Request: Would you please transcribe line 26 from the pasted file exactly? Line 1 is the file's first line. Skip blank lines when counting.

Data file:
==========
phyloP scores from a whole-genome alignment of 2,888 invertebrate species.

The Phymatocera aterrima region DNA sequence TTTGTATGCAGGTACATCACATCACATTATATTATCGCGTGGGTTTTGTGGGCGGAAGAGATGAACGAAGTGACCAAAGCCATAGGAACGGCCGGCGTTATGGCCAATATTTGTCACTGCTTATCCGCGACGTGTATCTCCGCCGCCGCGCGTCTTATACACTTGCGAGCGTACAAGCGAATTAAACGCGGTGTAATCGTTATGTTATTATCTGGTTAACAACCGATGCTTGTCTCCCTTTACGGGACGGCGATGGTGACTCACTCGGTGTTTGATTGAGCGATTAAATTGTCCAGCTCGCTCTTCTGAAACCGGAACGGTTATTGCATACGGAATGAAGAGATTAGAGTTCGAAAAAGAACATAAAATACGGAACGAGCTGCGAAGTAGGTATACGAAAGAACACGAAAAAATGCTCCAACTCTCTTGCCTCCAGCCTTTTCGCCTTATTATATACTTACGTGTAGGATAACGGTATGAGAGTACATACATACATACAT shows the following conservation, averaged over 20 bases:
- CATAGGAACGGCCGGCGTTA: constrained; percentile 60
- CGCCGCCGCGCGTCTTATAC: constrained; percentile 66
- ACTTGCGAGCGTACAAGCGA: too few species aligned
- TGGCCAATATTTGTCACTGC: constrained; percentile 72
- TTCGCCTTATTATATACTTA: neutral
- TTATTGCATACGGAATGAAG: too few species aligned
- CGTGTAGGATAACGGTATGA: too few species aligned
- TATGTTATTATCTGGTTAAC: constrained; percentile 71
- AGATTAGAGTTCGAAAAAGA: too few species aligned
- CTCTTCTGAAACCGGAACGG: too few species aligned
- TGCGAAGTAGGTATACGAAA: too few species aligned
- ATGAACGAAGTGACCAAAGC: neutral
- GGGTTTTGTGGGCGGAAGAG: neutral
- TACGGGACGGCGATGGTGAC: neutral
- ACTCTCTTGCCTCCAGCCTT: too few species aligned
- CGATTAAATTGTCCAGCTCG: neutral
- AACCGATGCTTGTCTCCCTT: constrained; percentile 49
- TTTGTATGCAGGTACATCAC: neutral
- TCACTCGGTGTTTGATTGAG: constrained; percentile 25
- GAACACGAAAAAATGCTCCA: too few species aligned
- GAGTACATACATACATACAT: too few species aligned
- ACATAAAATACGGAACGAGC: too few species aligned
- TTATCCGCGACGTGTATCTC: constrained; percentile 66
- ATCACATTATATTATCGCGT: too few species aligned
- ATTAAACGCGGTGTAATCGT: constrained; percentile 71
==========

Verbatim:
- ATCACATTATATTATCGCGT: too few species aligned